Apple has had a busy few months. First came iPads, then came iPhones, and today came the new Macs. Following up on its promise at WWDC earlier this year, Apple announced its first ARM-powered Macs, marking the beginning of a new era for the company.
The new Apple Silicon lineup promises dramatic performance and battery life improvements thanks to a more efficient architecture, though developers now have to make the transition to make the most of the new hardware.
Here’s everything Apple announced at a fairly concise event.
Apple M1 chip
Apple’s M1 chip is designed for compact devices. It makes its debut in the new MacBook Air, MacBook Pro, and Mac Mini.
The chip appears to essentially be a superpowered version of the A14 Bionic that debuted in the new iPad and iPhones, adding two cores to the CPU and doubling the core count on the GPU. Half of the CPU cores are meant to be high performance, while the other half are focused on high-efficiency. This combination should theoretically help the M1 chip offer more performance per watt than competing devices.
The A14 was already an impressively powerful chip, easily leading the mobile ARM market, and the addition of a dedicated neural engine means the chip can handle machine learning tasks up to 11 times faster than the old Intel chips could, according to Apple.
Although Apple is using the same chip in all three devices, the company is still able to differentiate their performance to a degree. Some SKUs appear to come with 7 GPU cores and others with 8. The company may also run different clock speeds on the processors different devices, depending on their thermal capabilities. The MacBook Air doesn’t have a fan, for instance, while 13-inch the MacBook Pro does. Speaking of…
The new MacBook Air looks a lot like the old MacBook Air. From the outside, it seem nearly impossible to tell them apart. Inside, the device is running the aforementioned M1 chip that promises major performance gains when paired with apps created for the new chip.
In all, Apple claims the Air can provide up to 3.5x faster CPU performance and 5x graphics performance compared to the previous generation. There’s no fan this time around — that’s how efficient the new M1 chip is (again, think glorified iPhone processor).
Battery life is also majorly improved, as it can allegedly run for 15 hours of wireless web browsing or 18 hours of video — 6 hours longer than before. And because it’s 2020, Apple says it can last twice as long on video calls too.
The laptop is available to order on Apple.com starting at $999 and ships next week.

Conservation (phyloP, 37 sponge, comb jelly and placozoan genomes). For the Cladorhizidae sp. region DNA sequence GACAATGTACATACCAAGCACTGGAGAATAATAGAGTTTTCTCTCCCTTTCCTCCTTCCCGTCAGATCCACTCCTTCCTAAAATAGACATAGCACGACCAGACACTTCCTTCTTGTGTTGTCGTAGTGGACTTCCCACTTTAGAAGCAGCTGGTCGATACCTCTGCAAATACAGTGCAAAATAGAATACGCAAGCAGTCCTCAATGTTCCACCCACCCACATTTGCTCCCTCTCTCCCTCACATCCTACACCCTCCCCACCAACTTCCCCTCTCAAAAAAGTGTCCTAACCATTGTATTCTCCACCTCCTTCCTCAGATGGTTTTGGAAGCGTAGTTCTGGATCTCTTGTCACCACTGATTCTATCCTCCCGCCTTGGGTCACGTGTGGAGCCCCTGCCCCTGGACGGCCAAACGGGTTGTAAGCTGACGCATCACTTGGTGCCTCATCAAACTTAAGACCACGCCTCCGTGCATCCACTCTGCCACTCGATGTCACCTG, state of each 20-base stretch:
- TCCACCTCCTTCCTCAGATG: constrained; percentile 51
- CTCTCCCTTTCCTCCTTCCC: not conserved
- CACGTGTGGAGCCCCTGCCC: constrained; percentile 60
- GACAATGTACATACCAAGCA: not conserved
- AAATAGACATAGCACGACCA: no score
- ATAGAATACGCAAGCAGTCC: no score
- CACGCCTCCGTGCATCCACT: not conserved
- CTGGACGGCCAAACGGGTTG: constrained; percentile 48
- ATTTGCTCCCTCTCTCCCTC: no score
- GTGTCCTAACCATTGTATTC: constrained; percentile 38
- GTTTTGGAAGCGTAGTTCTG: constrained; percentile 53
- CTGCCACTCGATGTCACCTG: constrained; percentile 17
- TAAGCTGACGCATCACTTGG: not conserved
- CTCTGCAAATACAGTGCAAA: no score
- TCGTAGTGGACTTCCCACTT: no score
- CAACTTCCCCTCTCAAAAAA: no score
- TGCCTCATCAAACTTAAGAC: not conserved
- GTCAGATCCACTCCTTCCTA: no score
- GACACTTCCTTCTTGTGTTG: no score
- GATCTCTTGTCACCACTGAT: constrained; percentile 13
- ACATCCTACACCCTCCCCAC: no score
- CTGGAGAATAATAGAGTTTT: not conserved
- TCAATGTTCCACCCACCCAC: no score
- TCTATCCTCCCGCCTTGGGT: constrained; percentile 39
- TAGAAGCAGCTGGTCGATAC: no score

13-inch MacBook Pro
The new 13-inch MacBook Pro is much the same story as the MacBook Air. It looks essentially identical, but Apple says it’s 2.8x faster than the previous generation, and that it can deliver “game-changing performance when compiling code, transcoding video, editing high-resolution photos, and more.”
It also has the longest battery life ever on a Mac, able to handle up to 17 hours of web browsing and 20 hours of video playback.
The 13-inch MacBook Pro starts at $1,299 and is also available starting today.
It’s getting a bit old, but the new Mac Mini offers — you guessed it — 3x faster performance over the previous generation and up to 6x faster graphics. Machine Learning tasks can run up to 15x faster. It starts at $699, so it’s actually 100 bucks cheaper than the old one was. Availability is the same as above: it goes on sale today and ships next week.
They still have headphone jacks and chargers
In case you were wondering, the new Macs do, in fact, still come with headphone jacks. Granted, part of that may just be because the company hardly changed the chassis design, but it’s nice to know Apple didn’t see fit to remove the jacks on actual get-stuff-done computers. The same goes for the charger; no need to pony up for a new laptop brick.
MacOS Big Sur arrives November 12
You won’t have to wait long for the latest iteration of macOS: the company says it will launch November 12.
The update brings a refreshed design that is decidedly more iOS like. That’s fitting, considering that with Big Sur, M1-powered Macs will be able to run iOS and iPad apps natively. For more on Big Sur, check out our past coverage here.
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